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19.12.2014 : 16:46

Guidelines and considerations for local church hospitality

When reviewing these guidelines and considerations take time to place yourself in the role of a newcomer or first time visitor at your church - or, as appropriate, as a foreigner in your city/country. Don't assume people have any prior knowledge about your local church, community, or culture.

Introduction: "The First Impressions"

  1. How can people find your church?  How are you visible to newcomers or strangers in the community?  Remember a time when you were a stranger in a new community.  How did you find a church – Visitor/Tourist Center, phone book, link to a web site, downloadable map, local advertising, other? 
  2. Are there good maps to your church including walking and public transportation? Where can these be found – tourist center, web sites, asylum center, airport, train station, etc.? Is there clear information about parking options for those who drive?
  3. How are persons welcomed when they enter your church?  Can they find the sanctuary, WC, Sunday School, nursery, etc.?
  4. How do people in your church respond to someone coming to church in unkempt clothes?  Smelling as if they have not had a bath in days? Drunk or high? Smoking?
  5. Are there unspoken "rules" in your congregation – ie. standing or sitting during singing or Prelude and Postlude, children should be seen and not heard, persons arriving late should stay at the rear, etc.?  Are these shared with others so the stranger might not feel out of place?
  6. Are Child Protection policies in place? If children have a special program, are children of visitors or newcomers invited and encouraged to participate? (If they chose not to participate, is their choice respected?)
  7. Does the host church/German UMC include your congregation’s information in their bulletin/newsletter?  Is your information readily available to the neighboring congregations (UMC and other) so they may assist persons looking for an English language worshipping congregation?

Worship and Service: The First Experiences

  1. How are visitors and new persons made to feel welcome/ comfortable in the worship service?  How is the congregation made aware that there are visitors/newcomers in their midst?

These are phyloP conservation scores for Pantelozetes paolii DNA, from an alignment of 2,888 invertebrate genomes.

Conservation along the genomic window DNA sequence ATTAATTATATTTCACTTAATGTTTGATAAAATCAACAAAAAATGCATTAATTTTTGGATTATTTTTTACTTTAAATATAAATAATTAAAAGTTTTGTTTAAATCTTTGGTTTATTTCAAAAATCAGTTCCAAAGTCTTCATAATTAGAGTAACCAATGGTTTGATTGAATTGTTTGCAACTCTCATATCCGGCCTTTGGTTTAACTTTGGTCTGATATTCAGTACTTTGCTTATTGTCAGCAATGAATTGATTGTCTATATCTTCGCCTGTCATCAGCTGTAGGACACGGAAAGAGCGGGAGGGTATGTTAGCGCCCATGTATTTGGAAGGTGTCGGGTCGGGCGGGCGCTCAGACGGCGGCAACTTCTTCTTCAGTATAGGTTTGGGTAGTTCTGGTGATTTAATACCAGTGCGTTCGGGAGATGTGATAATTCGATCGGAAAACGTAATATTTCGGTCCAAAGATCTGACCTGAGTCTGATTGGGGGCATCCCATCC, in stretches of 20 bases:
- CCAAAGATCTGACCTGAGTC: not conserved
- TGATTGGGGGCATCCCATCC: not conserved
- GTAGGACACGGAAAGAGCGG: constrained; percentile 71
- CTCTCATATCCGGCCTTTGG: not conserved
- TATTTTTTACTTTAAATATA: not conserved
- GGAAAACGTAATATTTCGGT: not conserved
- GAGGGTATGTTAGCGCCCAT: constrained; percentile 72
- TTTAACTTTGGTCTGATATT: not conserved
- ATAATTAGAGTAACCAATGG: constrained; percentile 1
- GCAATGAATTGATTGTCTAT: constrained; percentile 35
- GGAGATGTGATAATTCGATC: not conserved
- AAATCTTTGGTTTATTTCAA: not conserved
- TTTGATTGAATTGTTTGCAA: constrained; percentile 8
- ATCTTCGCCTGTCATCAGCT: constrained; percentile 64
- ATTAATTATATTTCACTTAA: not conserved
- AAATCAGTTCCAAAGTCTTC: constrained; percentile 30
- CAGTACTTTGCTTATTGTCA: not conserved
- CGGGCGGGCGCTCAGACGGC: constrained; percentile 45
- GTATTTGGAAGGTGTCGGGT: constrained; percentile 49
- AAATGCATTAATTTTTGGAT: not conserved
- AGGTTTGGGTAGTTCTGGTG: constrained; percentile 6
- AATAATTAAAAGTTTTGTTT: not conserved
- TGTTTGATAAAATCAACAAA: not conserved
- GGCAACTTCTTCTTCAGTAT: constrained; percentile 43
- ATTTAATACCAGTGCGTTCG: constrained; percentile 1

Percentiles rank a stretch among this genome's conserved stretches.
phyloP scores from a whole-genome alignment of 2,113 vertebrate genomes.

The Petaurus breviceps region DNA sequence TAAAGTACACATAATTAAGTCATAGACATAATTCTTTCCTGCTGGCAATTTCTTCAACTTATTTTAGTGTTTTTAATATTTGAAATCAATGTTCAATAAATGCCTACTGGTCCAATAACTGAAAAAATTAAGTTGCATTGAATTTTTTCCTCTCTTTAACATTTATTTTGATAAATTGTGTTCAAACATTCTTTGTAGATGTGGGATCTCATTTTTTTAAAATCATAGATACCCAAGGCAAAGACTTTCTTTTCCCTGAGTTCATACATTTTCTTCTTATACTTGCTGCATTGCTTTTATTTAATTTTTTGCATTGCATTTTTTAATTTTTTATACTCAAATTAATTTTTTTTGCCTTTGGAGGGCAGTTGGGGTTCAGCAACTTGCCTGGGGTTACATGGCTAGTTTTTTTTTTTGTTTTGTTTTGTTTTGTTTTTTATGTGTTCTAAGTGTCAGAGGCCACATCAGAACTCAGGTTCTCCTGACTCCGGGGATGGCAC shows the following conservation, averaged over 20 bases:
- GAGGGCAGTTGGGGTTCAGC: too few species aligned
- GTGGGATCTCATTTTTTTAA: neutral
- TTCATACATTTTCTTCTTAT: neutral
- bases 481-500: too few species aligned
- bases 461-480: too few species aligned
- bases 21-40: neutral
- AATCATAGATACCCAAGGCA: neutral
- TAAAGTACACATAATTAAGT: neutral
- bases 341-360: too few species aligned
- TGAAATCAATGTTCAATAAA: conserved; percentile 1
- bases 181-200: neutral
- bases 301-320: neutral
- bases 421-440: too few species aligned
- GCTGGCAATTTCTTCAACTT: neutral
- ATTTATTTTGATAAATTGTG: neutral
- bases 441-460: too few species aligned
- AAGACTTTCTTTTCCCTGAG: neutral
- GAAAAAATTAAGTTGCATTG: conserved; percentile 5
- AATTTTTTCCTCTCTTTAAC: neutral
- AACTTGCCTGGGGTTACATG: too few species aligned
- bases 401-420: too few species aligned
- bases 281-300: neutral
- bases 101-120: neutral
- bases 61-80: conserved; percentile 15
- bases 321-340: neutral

2. Are any arrangements made for those who are hard of hearing? Handicapped? Those speaking another language?  Those bringing their pets?
  3. Are the words of common liturgical elements - ie. Lord’s Prayer, Doxology - printed in the bulletin or located with a page number?
  4. If there are special congregational practices such as passing the peace in a closed circle, or sharing communion at the altar, or joining hands during the benediction, are these explained to the visitors or newcomers either in writing or orally so they understand what is happening?
  5. If there are visitors from a country using a different currency, are there clear instructions for how to give during the service or later?  (This is more critical when there are visitors who are tourists in the worship.)
  6. Is there a procedure if someone starts shouting during the service, interrupts the service, gets sick during service or has a medical need?

Follow-up: What next?

  1. What happens at the end of the service?  Do strangers or newcomers find themselves just standing around or are they welcomed and invited to any after church gatherings?
  2. Has information been gathered so there can be a contact either in person, on the phone or through e-mail sometime during the week?
  3. If the visitor has special needs such as a refugee or asylum seeker or is undocumented, is someone in the church prepared to follow-up to seek ways the church might offer companionship and safety in addition to any physical needs?  Does the church keep a list of contacts for assistance with housing, food and shelter as well as legal needs? Does the church keep a list of language ministries in the area to assist those whose language is not the language of the specific church?
  4. If a person works on Sundays or is otherwise unable to attend worship, how is that person made to feel welcome in the life of the congregation and included in its activities?  Is there a communication system in place?
  5. Is there a way to communicate prayer requests and concerns to all including the new persons who may want to share in the community of prayers?
  6. Does your local church want to consider creating some type of "welcome packet" including information about the community or city, information about adjusting to living in Germany, and/or specific information about your local church?

Finally:  Is all this work being done by the pastor alone or with just a few persons assisting the pastor?  Consider having a congregational study or program on the issue of hospitality and God’s welcome in your local congregation.